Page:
Wednesday, November 13, 2002

NRA is not for tough enforcement of existing gun laws. Huh. More lying Republicans.

From USA Today
The NRA's traditional call for strict compliance with existing laws suggests it would favor tough enforcement. In fact, the opposite is true. For years, the gun lobby has fought to weaken enforcement by adding loopholes to gun-control laws, while undercutting efforts to keep guns from criminals and crack down on lawbreaking dealers. Consider:

* Punishing dealers. The Tacoma gun shop that once owned the sniper rifle has a history of sloppy record keeping, according to The Seattle Times. Two years ago, the shop could not account for 150 guns, as required by law, but it kept on doing business. Now investigative sources say a federal inspection has found that another 100 guns are missing from the shop, which raises the risk that guns are falling into the hands of criminals.

Such lax monitoring can be traced to a 1986 NRA-backed law that hampers the ability of federal authorities to inspect dealers and prosecute violators. The measure limited inspections of shops to once a year, reduced penalties for dealers who failed to keep proper sales records and added new burdens on prosecutors bringing criminal charges. That helps explain why in 1999 federal agents found 21,000 guns missing from dealer inventories, but revoked just 20 licenses.

* Barring sales. A 2000 court order in Washington state barred Muhammad from harassing his then-estranged wife and children -- an order that would prevent him from legally buying a gun. A 1994 federal law forbids the sale of firearms to individuals who are subject to such restraining orders. Yet, if the NRA had its way, even that protection would be gutted. It unsuccessfully tried to kill the 1994 measure, which expanded the list of those barred from buying guns to include stalkers or harassers under court ''stay away'' orders.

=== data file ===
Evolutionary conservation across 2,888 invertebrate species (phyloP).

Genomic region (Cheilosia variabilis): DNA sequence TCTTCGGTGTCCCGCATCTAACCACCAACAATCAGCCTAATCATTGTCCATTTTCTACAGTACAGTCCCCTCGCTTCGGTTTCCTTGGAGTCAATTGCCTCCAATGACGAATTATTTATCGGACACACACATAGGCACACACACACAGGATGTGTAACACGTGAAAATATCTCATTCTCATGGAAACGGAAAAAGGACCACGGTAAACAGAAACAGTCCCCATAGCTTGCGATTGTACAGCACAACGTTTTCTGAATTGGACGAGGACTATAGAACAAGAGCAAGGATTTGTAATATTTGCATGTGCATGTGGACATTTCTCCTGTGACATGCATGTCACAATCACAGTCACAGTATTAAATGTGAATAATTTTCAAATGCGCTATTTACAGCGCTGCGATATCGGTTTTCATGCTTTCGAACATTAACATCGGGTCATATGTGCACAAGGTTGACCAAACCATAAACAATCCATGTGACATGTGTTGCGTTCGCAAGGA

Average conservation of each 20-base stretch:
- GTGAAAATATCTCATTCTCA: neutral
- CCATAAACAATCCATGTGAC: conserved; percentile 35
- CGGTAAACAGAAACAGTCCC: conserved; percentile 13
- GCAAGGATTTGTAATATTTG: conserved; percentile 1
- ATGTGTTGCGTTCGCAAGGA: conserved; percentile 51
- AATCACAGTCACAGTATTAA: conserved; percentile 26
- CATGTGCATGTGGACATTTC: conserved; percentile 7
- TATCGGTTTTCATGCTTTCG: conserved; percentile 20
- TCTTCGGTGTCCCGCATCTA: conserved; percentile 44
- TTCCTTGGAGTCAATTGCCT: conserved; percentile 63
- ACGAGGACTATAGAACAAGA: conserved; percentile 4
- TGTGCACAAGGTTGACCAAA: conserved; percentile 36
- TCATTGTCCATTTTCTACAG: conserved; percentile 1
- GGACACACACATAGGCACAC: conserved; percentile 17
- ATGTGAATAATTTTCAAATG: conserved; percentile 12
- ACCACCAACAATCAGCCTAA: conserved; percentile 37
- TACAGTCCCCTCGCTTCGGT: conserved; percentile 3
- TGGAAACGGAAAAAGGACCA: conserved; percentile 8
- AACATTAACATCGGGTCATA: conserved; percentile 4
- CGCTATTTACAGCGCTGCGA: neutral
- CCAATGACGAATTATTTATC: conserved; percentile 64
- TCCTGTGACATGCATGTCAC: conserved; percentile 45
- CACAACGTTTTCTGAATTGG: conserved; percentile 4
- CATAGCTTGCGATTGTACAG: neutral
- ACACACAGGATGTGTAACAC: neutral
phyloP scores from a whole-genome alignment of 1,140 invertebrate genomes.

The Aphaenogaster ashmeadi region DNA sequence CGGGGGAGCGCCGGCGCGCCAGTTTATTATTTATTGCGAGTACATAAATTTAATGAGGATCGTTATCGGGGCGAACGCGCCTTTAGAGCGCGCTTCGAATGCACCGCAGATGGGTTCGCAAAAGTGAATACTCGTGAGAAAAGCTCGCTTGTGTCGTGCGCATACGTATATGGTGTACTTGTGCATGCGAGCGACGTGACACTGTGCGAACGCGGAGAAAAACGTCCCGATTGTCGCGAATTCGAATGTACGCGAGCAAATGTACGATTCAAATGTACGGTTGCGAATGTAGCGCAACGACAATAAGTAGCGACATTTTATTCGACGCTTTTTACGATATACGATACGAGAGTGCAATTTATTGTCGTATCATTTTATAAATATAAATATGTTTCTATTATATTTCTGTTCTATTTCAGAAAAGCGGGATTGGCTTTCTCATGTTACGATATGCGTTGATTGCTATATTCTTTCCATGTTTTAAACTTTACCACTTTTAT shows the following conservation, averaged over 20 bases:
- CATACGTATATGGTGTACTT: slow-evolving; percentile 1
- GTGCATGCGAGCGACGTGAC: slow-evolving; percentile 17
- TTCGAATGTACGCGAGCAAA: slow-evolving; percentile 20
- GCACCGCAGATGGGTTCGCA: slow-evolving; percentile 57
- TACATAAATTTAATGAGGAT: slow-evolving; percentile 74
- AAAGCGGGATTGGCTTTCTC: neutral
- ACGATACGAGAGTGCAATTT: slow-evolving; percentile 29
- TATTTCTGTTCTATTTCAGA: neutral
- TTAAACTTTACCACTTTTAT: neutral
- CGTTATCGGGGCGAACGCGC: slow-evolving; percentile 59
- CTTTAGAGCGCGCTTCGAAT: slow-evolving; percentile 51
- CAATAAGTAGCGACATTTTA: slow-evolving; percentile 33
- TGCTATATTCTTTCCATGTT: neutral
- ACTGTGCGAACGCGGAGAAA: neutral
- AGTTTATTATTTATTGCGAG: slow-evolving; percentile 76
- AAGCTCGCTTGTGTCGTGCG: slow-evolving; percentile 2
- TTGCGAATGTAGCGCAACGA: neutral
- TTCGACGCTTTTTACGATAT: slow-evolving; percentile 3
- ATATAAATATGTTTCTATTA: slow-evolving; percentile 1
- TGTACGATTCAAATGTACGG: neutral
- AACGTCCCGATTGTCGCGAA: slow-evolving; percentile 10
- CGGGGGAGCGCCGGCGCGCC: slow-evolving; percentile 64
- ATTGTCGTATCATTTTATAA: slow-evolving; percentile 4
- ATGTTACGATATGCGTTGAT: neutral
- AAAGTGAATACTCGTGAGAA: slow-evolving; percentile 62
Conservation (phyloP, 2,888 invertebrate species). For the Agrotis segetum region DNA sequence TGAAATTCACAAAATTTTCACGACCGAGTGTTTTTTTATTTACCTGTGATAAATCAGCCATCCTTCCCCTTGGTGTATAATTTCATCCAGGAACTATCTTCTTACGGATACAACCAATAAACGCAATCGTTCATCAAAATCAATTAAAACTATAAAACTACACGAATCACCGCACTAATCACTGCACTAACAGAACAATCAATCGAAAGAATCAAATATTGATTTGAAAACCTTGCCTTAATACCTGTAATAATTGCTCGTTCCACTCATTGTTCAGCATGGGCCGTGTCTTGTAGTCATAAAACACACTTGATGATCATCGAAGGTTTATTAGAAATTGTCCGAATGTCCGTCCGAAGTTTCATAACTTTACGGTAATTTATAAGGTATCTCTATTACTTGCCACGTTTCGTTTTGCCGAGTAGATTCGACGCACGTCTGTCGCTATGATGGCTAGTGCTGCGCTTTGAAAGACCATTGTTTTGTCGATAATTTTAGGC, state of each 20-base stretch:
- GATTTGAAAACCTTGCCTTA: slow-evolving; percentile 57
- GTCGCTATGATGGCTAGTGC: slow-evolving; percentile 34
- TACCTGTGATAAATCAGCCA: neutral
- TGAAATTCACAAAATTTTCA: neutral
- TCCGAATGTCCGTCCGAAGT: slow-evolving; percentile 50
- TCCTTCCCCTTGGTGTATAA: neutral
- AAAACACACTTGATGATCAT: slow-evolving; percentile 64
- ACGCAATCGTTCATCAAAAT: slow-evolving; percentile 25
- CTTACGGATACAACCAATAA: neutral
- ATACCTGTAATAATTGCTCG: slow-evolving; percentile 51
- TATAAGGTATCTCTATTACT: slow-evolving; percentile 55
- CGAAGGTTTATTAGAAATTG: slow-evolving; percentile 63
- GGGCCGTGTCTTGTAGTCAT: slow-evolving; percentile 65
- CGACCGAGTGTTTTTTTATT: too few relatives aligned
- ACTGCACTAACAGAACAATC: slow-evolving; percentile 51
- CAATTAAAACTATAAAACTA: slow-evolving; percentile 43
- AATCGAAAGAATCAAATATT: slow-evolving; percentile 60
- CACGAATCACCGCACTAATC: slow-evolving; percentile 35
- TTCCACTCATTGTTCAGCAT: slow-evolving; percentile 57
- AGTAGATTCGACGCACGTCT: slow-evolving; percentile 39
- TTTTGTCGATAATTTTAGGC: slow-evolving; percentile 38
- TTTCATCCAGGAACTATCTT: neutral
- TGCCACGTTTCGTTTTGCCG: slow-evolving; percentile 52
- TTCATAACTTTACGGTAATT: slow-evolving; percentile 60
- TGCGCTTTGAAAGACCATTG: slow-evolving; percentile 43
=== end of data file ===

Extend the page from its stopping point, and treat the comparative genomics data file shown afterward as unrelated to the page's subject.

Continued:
* Tracking guns. Last week, after investigators from the U.S. Bureau of Alcohol, Tobacco and Firearms (BATF) spent days combing the Tacoma gun store for records of the sniper weapon, the dealer belatedly filed a report saying that the $1,600 rifle was stolen between July and October. The dealer had not noticed that the rifle was missing until agents asked about the gun found in Muhammad's car, the Tacoma News Tribune reported.

Little wonder the BATF didn't investigate the shop sooner. With 500 inspectors to regulate 64,000 dealers, the agency has trouble ensuring that sellers keep better track of guns, and the NRA has worked to keep it that way. For two decades, it has sought to undermine the BATF's authority, cut its budget and damage its reputation. In a 1995 fundraising letter to supporters, for instance, NRA Executive Vice President Wayne LaPierre called BATF agents ''jackbooted thugs'' bent on harassing law-abiding gun owners.

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